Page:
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The finch is a colourful native of Australia and Ray already has 13 chicks with one breeding pair and two other pairs nesting, with more chicks expected.
“It’s my first year breeding with them and they are a beautifully coloured bird, and about as big as my Red Factor canaries.”
The chicks will be sold, but only after they have developed their full colour potential.
Ray is a a member of the Ashburton Bird Club and has spent close to 60 years around birds of the feathered kind.
Each season for the last 10 years he’s bred an average of 70 canary chicks and sells most on after careful nurturing.
His favourite canary variety remains the robust, broad bodied Norwich.
He also breeds Red Factors and for the last three years has bred the skinnier, longer Yorkshire canary.
His aviaries also contain finch varieties, turks and bourkes.
“If you can breed livestock, you can breed birds as well,” said Ray, who is a former farm worker.
Good breeding was about wise bird management, good feed and breeding with fit and healthy birds.
“My birds tell me when its time to breed. The females starts collecting more greens and store it for nest making, while the male birds fly wildly around the cage in anticipation.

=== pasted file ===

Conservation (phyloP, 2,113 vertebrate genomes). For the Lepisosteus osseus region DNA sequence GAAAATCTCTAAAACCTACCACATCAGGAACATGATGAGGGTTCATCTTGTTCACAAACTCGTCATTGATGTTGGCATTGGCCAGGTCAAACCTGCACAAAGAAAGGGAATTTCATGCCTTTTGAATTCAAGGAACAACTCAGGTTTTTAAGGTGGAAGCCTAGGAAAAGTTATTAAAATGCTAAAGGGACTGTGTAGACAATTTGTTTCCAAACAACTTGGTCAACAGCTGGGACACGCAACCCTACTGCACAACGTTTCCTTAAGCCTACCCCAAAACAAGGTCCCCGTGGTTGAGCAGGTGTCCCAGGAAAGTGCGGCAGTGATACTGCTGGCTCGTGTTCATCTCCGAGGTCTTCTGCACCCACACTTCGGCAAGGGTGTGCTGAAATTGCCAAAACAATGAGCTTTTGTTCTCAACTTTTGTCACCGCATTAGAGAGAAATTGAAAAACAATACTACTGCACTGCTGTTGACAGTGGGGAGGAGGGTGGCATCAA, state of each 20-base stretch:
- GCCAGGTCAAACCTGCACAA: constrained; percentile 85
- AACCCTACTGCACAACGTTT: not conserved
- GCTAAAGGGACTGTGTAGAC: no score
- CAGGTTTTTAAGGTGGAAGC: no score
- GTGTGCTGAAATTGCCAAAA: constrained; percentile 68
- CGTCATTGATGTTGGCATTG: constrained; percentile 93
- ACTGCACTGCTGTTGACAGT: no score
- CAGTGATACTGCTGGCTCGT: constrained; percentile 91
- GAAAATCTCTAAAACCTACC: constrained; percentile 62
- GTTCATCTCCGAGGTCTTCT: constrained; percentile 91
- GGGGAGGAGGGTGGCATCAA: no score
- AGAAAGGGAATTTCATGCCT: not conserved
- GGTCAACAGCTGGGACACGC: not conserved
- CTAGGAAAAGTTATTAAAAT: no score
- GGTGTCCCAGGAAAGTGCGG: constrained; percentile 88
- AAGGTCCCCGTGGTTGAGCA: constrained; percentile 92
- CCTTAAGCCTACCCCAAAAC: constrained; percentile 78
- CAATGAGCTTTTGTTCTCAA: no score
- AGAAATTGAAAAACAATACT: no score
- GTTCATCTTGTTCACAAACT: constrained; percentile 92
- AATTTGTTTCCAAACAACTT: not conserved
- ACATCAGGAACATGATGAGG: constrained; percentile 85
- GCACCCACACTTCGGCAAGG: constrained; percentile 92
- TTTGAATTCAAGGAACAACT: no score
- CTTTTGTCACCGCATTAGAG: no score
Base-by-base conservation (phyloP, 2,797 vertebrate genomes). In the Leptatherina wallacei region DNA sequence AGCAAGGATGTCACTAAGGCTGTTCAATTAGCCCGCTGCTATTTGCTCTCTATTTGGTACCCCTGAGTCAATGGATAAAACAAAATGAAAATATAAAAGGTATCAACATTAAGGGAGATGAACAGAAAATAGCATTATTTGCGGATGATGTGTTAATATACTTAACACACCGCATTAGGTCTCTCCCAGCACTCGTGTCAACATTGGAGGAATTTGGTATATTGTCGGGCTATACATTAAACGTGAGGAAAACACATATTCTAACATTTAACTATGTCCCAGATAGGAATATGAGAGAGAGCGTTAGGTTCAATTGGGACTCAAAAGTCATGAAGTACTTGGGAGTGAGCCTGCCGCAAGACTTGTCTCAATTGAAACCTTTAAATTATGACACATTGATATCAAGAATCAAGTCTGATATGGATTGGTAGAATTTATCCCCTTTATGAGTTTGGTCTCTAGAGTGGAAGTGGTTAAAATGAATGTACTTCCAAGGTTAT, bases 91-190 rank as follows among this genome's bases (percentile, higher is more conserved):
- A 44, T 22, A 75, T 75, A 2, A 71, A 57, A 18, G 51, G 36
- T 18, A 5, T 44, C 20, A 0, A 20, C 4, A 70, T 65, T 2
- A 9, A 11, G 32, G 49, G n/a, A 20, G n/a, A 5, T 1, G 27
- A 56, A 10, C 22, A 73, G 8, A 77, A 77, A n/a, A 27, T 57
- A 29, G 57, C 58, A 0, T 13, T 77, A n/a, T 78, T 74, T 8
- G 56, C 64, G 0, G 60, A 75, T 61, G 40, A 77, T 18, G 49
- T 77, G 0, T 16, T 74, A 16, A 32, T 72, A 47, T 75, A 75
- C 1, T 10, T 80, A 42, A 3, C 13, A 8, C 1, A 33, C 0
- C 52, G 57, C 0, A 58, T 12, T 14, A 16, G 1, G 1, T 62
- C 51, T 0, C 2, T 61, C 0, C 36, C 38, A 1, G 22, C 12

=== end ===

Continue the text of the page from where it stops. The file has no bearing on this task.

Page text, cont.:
“I’ll pair when I think each bird is ready and if it doesn’t work out and they’re fighting, it’s time to try another pairing.”
His birds get freshly made soft food every morning and eat a variety of seed.
There is beach sand in the cages, which offer salt and soft shell, and the birds also get greens and chick weed.
Ray is still weighing up what birds he will put in the Ashburton Bird Club’s sale day on August 8.
The club’s big annual show and sale in June was canned because of the covid situation, so a decent turnout is expected at the Tinwald Memorial Hall bird sale.
The bird and accessory sale runs from 9am until 2pm and everyone is welcome.
-By Mick Jensen